There’s no evidence of any kind of conspiracy here apart from Lillian Hall and when we read her testimony we can see that she was pretty obviously mistaken. The only other thing is the idea that Parry was a likelier phone caller, but apart from the fact that we cannot prove that it wasn’t him then there’s nothing there.

                              ~~~

                              You say that we only accuse him because we see him as some kind of chess wizard. That’s transparently not the case WWH. Come on, he was a second tier player in an average chess club. But what does the evidence point to with regard to the type of person William was. He was intelligent, not a genius of course, but an intelligent man. From his work record and his record keeping he was the kind of person that did things by the book. Not really the type of person to say “hey, who cares, I’ll just wing it and hope for a bit of luck.” Especially in matters of business like a meeting with a prospective client.

                              I genuinely believe that the reason many people don’t wish to accuse William because he looks the kindly, silver-haired old gent. Someone’s Uncle William.

                              ~~~

                              All other theories require leaps of faith. To try and exonerate William we have to repeatedly come up with excuses for him. It’s a bit like playing twister. It’s like ‘everyone loves William’ and they’ll go to any lengths for him. I’m convinced that if a mock trial took place now, with what we know and the thinking that been done, Wallace would be found guilty. I’m even thinking of writing a piece called “the very obvious questions that Hemmerde missed.” Or alternatively, “was Hemmerde actually on Oliver’s side?” Virtually every time I read about the case, as I have been recently, I see something else that points to William and away from any other scenario. I’ve never been more convinced that Wallace was guilty.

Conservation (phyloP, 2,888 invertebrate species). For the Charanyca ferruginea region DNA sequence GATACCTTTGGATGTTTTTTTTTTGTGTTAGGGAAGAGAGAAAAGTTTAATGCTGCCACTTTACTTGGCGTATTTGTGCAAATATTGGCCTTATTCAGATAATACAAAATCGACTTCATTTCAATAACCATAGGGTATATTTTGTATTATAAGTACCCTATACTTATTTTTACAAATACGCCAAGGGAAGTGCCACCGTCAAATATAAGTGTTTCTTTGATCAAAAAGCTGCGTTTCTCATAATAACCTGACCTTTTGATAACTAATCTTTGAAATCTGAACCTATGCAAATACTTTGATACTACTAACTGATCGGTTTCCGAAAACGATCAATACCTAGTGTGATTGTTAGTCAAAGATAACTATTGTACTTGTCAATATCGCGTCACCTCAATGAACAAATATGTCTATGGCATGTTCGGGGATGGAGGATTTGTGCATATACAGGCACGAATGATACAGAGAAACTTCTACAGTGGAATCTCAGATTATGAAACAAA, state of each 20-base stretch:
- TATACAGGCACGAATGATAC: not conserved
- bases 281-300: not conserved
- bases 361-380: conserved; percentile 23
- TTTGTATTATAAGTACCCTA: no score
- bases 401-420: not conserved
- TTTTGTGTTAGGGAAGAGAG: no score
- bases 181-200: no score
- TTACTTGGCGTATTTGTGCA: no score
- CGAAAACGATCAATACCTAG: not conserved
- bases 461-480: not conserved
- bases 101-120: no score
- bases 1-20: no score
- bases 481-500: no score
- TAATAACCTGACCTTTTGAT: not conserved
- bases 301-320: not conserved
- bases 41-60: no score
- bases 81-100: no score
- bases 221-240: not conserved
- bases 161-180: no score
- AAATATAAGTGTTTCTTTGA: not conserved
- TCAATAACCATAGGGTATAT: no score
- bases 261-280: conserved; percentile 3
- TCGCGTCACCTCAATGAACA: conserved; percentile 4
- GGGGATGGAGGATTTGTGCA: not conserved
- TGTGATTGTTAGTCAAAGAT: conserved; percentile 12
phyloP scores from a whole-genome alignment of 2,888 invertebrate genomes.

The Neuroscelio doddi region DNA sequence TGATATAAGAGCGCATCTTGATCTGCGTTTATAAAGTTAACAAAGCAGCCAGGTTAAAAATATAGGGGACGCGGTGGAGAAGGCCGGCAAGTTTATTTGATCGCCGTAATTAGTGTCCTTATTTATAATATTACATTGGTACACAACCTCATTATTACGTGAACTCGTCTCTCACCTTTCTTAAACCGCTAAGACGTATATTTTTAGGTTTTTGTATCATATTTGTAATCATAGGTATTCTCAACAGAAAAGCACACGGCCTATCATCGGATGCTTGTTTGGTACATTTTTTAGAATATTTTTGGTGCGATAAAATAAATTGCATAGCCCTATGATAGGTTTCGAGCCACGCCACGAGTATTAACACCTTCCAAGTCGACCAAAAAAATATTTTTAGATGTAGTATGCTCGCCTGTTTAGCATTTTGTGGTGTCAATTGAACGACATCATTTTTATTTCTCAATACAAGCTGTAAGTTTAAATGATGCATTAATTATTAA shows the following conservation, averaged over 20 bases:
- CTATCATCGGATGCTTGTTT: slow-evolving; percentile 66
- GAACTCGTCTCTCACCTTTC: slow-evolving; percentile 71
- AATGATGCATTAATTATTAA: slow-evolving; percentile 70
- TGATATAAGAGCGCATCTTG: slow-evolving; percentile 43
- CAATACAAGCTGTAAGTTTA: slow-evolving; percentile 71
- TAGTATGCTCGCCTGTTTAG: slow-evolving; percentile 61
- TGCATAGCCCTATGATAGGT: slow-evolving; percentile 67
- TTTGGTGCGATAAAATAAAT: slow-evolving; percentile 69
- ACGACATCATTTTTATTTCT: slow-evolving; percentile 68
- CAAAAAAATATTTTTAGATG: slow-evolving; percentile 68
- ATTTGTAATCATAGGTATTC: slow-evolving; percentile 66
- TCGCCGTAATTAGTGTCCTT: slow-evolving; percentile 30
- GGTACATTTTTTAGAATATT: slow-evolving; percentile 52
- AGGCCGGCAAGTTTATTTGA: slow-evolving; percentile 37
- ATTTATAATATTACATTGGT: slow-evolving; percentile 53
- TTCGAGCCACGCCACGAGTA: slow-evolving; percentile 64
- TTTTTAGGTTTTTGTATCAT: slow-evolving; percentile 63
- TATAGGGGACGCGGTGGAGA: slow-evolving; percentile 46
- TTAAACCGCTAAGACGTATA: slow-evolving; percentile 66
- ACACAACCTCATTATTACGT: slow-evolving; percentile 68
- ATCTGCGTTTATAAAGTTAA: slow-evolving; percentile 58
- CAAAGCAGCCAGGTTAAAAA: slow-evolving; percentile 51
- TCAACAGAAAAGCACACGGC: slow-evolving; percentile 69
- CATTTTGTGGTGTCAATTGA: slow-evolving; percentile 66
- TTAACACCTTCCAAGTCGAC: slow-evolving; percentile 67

Regards

                              Herlock




                              “ Herlock is the cleverest man that I’ve ever met.” - Stephen Hawking.
                              “ I wish that I could have achieved half as much as Herlock.”- Neil Armstrong.
                              “ What a voice Herlock has.” - Luciano Pavarotti.
                              “ I wish that I could dump Harry for Herlock.” - Meghan Markle.
                              “ I know that it’s not good to be jealous but I just can’t help it.” - John Holmes.

                              Comment


                              • #75
                                Or if William had dropped Mr. X a line, the plan fails. It may be considered unlikely that Wallace would cause an extra day delay in securing an extra client to his rota. But it occurred to me , that the dialogue between Beattie and ‘Qualtrough’ nowhere mentioned the unlikely reasoning behind the odd phone call. What I’m getting at is, Mr Qualtrough would be calling because ,The Prudential’ and in particular,( very particular) Mr. Wallace, came very highly recommended. The dialogue I feel is quite suspect, If for example the caller had said something along the lines,’ ..I’m close friends with a chap, a Mr. XXX from such and such a street in the Clubmore area and Mr.Wallace’s name came up as someone for me to contact...and so on. Or , My father in law a Mr. XXX recommended I should call because he knows Mr. Wallace from his visits to his home in Richmond Hill. That kind of conversation. But no, there is an element of maybe not ambiguity exactly ,but untrustworthy enough to sway Wallace away from such a trip, if you get my drift.